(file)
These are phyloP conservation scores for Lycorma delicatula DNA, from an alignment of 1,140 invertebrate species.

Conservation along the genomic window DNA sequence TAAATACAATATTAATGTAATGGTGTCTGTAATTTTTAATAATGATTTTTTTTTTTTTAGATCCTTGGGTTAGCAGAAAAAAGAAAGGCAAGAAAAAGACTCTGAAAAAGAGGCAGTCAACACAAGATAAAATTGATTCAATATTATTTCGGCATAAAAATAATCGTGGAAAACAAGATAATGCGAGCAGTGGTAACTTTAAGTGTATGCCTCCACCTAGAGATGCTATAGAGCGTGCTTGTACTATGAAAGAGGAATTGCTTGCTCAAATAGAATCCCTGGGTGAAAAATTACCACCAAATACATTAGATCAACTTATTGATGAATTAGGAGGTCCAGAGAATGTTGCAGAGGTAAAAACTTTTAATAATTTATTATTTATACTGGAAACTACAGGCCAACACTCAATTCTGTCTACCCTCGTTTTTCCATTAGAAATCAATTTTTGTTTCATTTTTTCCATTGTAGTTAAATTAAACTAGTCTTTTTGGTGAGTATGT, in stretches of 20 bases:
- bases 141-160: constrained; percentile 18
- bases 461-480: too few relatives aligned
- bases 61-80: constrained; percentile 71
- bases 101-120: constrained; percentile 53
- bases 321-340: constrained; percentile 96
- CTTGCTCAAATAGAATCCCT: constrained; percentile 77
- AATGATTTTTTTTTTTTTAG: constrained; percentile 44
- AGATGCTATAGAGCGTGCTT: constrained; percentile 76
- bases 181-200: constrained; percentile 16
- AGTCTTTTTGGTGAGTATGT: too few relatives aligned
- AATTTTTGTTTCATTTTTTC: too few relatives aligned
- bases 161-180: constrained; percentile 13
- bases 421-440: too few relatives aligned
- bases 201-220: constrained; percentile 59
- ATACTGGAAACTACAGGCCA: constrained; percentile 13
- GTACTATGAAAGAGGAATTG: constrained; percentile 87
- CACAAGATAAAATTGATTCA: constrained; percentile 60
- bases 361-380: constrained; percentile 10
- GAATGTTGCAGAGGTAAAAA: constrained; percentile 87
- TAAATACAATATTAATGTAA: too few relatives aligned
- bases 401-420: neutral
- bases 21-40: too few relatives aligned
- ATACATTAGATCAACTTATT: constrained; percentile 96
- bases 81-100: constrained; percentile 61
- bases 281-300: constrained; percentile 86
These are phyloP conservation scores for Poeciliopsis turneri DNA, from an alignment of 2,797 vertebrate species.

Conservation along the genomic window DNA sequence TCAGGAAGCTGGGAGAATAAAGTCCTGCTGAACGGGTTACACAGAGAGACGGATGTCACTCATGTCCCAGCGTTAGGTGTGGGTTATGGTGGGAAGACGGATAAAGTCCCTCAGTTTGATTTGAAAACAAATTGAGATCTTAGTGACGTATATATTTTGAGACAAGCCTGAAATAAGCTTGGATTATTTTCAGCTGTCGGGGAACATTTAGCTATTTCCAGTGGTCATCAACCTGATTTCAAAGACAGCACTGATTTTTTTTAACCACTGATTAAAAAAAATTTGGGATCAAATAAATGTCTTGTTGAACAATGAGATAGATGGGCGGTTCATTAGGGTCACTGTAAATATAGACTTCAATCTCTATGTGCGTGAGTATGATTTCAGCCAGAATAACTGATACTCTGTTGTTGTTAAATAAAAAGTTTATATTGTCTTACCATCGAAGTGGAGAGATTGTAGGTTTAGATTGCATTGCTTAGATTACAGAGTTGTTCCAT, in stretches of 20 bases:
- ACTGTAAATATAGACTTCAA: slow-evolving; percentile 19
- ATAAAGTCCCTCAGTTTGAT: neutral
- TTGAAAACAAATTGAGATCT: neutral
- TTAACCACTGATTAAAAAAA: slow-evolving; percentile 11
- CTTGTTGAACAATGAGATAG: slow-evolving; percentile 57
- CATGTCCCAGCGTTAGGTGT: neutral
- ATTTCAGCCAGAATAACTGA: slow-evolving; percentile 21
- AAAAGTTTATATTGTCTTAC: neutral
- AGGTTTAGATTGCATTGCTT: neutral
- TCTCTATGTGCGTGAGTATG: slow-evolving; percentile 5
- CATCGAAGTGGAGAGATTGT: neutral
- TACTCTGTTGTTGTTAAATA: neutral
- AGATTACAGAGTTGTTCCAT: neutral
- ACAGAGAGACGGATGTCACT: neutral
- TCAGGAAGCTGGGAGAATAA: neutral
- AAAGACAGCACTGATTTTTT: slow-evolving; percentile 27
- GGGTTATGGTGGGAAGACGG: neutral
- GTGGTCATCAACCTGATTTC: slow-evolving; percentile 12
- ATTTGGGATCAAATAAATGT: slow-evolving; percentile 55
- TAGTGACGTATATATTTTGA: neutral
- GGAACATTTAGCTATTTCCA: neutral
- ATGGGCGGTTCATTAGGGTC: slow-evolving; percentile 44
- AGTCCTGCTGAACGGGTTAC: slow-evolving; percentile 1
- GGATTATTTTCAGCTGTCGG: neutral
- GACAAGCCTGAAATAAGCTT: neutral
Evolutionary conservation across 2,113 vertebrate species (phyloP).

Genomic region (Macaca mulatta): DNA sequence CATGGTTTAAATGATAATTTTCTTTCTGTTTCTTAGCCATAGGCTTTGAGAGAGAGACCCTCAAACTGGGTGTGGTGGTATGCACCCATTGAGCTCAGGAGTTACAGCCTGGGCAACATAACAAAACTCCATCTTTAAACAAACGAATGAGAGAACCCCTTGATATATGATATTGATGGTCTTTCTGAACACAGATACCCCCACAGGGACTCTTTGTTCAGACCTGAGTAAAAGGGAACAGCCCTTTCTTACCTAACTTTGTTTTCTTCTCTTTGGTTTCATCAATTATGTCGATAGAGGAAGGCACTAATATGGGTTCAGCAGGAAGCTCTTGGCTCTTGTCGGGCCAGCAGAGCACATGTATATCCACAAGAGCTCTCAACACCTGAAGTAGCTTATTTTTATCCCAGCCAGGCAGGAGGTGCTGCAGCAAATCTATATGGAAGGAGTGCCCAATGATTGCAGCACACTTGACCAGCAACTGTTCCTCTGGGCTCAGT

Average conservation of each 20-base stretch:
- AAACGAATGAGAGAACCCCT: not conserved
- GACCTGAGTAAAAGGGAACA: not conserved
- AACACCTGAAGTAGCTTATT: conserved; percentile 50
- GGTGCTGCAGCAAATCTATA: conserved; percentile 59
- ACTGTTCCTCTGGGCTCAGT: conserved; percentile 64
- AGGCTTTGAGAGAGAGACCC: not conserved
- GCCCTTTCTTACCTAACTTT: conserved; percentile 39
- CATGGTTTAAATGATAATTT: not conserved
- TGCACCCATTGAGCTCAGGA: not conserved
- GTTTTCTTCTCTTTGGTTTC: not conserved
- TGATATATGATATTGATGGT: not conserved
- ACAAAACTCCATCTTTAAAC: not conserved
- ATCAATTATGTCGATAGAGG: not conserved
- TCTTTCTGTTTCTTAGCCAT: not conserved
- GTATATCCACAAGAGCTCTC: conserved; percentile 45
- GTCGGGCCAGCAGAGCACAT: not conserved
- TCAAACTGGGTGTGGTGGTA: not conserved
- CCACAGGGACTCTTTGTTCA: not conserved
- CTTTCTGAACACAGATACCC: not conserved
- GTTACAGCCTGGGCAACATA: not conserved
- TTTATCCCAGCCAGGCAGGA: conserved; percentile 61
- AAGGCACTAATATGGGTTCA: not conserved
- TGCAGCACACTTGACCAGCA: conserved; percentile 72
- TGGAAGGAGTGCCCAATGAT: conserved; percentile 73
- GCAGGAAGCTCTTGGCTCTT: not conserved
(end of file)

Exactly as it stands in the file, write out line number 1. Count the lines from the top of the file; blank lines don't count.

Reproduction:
These are phyloP conservation scores for Lycorma delicatula DNA, from an alignment of 1,140 invertebrate species.